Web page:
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Ferrihydrite

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Ferrihydrite

Ferrihydrite
Mine drainage from Ohio. The orange coating on the logs is ferrihydrite.
General
Category Oxide minerals
Formula
(repeating unit)
(Fe3+)2O3•0.5H2O
Strunz classification 04.FE.35
Dana classification 04.03.02.02
Crystal symmetry Trigonal hexagonal scalenohedral
H-M symbol: (32/m)
Space group: P31c
Unit cell a = 2.96 Å, c = 9.4 Å; Z = 1
Identification
Formula mass 168.70 g
Color Dark brown, yellow-brown
Crystal habit Aggregates, microscopic crystals
Crystal system Trigonal
Streak Yellow-brown
Diaphaneity Opaque
Density 3.8 g/cm3
References [1][2][3]
X-ray diffraction patterns for six-line and two-line ferrihydrite.
X-ray diffraction patterns for six-line (top) and two-line (bottom) ferrihydrite. Cu Kα radiation.

Ferrihydrite (Fh) is a widespread hydrous ferric oxyhydroxide

  1. ^ "Ferrihydrite Mineral Data". webmineral.com. Retrieved 2011-10-24. 
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References

Better crystallized and less hydrated iron oxy-hydroxides are amongst others:

See also

Under reducing conditions as those found in gley soils, or in deep environments depleted in oxygen, and often with the assistance of microbial activity, ferrihydrite can be transformed in green rust, a layered double hydroxide (LDH), also known as the mineral fougerite. However, a short exposure of green rust to atmospheric oxygen is sufficient to oxidize it back to ferrihydrite, making it a very elusive compound.

Ferrihydrite is a metastable mineral. It is known to be a precursor of more crystalline minerals like hematite and goethite[31][32][33][34] by aggregation-based crystal growth.[35][36] However, its transformation in natural systems generally is blocked by chemical impurities adsorbed at its surface, for example silica as most of natural ferrihydrites are siliceous.[37]

Metastability

Because of the small size of individual humic and fulvic acids).[20][21][22][23] Its strong and extensive interaction with trace metals and metalloids is used in industry, at large-scale in water purification plants, as in North Germany and to produce the city water at Hiroshima, and at small scale to clean wastewaters and groundwaters, for example to remove arsenic from industrial effluents and drinking water.[24][25][26][27][28][29] Its nanoporosity and high affinity for gold can be used to elaborate Fh-supported nanosized Au particles for the catalytic oxidation of CO at temperatures below 0 °C.[30]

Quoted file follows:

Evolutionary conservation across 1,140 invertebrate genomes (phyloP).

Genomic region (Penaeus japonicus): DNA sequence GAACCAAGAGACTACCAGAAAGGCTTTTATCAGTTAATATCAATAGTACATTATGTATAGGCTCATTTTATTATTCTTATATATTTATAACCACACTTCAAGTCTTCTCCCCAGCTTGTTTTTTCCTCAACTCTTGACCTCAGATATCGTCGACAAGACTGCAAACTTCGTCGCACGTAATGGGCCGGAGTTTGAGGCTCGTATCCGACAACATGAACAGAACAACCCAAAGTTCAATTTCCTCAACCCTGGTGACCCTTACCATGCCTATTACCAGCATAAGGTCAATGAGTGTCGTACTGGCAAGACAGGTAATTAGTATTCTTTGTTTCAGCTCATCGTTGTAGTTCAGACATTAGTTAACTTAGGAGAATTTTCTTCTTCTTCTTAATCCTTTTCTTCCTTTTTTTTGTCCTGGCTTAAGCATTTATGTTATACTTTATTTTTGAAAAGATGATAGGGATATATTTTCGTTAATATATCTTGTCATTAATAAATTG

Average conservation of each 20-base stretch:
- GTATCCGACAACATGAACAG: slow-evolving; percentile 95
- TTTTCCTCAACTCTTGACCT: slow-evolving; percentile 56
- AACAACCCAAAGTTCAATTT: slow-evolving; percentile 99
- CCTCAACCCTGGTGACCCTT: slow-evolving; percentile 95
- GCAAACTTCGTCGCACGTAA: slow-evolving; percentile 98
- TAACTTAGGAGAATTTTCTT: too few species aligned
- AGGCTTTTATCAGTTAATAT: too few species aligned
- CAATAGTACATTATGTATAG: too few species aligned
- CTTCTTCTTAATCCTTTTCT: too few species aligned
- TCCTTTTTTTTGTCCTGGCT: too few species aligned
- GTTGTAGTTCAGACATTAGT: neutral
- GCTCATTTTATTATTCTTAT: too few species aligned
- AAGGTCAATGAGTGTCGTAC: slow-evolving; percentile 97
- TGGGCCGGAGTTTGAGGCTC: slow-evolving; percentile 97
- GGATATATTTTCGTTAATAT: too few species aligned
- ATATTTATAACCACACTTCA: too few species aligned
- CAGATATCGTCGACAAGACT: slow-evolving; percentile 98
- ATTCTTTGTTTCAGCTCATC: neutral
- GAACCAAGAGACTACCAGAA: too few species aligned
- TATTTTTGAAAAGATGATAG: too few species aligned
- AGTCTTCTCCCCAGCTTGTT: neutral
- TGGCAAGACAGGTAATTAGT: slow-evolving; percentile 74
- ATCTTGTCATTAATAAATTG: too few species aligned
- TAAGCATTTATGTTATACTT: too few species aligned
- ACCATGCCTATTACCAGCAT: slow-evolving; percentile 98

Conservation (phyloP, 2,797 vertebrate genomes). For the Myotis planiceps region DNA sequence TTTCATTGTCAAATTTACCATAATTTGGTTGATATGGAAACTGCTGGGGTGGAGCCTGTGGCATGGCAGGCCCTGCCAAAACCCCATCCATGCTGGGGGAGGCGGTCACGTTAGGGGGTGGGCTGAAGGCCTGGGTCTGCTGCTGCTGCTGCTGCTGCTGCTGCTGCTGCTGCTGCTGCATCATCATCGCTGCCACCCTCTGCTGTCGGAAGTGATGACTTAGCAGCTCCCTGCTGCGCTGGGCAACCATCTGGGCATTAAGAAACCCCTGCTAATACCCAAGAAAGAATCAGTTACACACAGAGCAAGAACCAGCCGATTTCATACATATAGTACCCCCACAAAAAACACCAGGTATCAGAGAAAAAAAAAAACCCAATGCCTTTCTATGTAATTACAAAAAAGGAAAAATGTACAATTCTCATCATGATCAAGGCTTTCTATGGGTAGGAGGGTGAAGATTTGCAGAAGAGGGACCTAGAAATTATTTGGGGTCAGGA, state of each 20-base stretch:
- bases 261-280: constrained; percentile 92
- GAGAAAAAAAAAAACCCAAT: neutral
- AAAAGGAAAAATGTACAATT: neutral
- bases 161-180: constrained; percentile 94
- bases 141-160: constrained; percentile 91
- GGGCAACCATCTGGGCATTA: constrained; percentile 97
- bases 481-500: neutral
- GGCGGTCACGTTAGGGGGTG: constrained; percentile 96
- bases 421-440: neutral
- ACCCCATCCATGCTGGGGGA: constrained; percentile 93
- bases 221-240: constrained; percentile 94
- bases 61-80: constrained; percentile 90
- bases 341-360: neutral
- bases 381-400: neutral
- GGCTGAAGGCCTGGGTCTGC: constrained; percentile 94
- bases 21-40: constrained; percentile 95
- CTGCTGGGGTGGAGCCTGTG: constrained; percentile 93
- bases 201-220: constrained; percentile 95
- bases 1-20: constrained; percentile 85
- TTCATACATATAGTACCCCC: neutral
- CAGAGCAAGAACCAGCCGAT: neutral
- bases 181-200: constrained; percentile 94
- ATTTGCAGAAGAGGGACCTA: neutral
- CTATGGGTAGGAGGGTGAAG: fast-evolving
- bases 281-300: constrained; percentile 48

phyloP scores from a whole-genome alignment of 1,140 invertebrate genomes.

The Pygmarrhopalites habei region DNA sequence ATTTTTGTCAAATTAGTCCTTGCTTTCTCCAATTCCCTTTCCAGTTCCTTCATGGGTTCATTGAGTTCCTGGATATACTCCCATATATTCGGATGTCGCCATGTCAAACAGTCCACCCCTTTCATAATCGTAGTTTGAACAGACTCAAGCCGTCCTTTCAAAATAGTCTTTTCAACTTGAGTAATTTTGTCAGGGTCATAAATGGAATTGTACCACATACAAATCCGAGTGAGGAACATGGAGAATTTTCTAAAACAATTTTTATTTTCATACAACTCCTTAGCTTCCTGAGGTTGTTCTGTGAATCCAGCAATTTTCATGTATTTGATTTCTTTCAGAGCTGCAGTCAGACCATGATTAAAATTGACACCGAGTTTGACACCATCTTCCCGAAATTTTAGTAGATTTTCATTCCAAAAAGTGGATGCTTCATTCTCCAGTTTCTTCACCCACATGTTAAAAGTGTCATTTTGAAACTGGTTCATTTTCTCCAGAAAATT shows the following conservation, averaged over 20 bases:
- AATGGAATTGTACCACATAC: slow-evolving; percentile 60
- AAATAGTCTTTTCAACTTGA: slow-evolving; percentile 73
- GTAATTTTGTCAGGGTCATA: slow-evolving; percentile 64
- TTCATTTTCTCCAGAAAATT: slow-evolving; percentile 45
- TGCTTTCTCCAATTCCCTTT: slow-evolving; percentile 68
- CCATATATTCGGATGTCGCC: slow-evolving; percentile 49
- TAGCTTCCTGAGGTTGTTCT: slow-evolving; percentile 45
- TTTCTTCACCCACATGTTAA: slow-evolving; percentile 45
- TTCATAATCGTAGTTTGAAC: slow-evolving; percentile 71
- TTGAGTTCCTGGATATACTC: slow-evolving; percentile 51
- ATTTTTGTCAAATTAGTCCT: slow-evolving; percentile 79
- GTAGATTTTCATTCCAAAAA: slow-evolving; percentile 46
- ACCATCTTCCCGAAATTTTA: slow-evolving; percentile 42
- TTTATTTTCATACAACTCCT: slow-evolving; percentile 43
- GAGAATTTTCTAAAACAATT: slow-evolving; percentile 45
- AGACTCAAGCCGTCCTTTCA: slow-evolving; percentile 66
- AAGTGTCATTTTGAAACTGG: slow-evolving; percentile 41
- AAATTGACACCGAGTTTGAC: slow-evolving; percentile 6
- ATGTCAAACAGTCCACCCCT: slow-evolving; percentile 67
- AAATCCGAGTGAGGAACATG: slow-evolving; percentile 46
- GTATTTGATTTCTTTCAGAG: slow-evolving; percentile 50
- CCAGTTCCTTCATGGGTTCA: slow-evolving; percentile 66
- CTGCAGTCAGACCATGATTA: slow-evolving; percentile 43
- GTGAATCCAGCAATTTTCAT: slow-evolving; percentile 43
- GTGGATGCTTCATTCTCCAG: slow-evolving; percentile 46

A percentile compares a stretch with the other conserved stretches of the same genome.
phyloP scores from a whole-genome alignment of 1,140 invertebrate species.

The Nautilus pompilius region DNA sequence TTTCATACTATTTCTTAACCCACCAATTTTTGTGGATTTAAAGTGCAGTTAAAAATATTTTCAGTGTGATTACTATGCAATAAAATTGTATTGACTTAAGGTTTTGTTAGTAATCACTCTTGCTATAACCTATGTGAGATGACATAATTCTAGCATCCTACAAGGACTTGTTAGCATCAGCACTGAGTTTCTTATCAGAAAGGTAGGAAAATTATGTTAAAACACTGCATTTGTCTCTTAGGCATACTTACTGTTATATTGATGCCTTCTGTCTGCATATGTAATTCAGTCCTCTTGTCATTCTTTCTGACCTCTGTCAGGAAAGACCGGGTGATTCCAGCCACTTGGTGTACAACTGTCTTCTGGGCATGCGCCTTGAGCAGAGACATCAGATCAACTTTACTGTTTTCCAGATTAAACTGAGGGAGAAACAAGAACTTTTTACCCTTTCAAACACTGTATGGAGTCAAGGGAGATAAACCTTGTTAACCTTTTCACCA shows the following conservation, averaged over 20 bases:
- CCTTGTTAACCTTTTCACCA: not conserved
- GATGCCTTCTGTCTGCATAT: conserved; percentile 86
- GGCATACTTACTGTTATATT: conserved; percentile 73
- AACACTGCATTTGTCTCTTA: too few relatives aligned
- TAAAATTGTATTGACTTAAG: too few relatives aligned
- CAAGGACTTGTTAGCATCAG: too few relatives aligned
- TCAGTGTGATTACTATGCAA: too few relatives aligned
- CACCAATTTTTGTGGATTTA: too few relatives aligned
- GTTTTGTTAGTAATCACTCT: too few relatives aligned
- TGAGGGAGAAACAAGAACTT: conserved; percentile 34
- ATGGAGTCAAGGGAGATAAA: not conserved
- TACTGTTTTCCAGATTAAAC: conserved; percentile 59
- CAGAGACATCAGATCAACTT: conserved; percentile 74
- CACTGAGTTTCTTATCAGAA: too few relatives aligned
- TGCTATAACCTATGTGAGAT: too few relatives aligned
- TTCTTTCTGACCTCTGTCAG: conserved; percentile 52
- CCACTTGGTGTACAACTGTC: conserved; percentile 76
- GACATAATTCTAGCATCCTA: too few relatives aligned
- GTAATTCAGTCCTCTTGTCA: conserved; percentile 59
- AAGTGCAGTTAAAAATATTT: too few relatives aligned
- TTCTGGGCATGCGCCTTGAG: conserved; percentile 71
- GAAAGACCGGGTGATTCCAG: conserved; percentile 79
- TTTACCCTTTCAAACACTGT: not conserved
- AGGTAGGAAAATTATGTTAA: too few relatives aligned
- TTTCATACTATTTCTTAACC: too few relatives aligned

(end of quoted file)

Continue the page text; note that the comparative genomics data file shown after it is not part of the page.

Porosity and environmental absorbent potential

Due to the nanoparticulate nature of ferrihydrite, the structure has remained elusive for many years and is still a matter of controversy.[14][15] Drits et al., using X-ray diffraction data,[10] proposed a multiphase material with three components: defect-free crystallites (f-phase) with double-hexagonal stacking of oxygen and hydroxyl layers (ABAC sequence) and disordered octahedral Fe occupancies, defective crystallites (d-phase) with a short-range feroxyhite-like (δ-FeOOH) structure, and subordinate ultradisperse hematite (α-Fe2O3). Recently, a new single phase model for both ferrihydrite and hydromaghemite[16] has been proposed by Michel et al.,[17][18] based on pair distribution function (PDF) analysis of x-ray total scattering data. The structural model, isostructural with the mineral akdalaite (Al10O14(OH)2), contains 20% tetrahedrally and 80% octahedrally coordinated iron.

Ferrihydrite only exists as a fine grained and highly defective nanomaterial. The powder X-ray diffraction pattern of Fh contains two scattering bands in its most disordered state, and a maximum of six strong lines in its most crystalline state. The principal difference between these two diffraction end-members, commonly named two-line and six-line ferrihydrites, is the size of the constitutive crystallites.[10][11] The six-line form has been classified as a mineral by the IMA in 1973[12][13] with the nominal chemical formula 5Fe2O3•9H2O. However, its formula is fundamentally indeterminate as its water content is variable. The two-line form is also called hydrous ferric oxides (HFO).

Structure

Contents

  • Structure 1
  • Porosity and environmental absorbent potential 2
  • Metastability 3
  • See also 4
  • References 5

[9][8]

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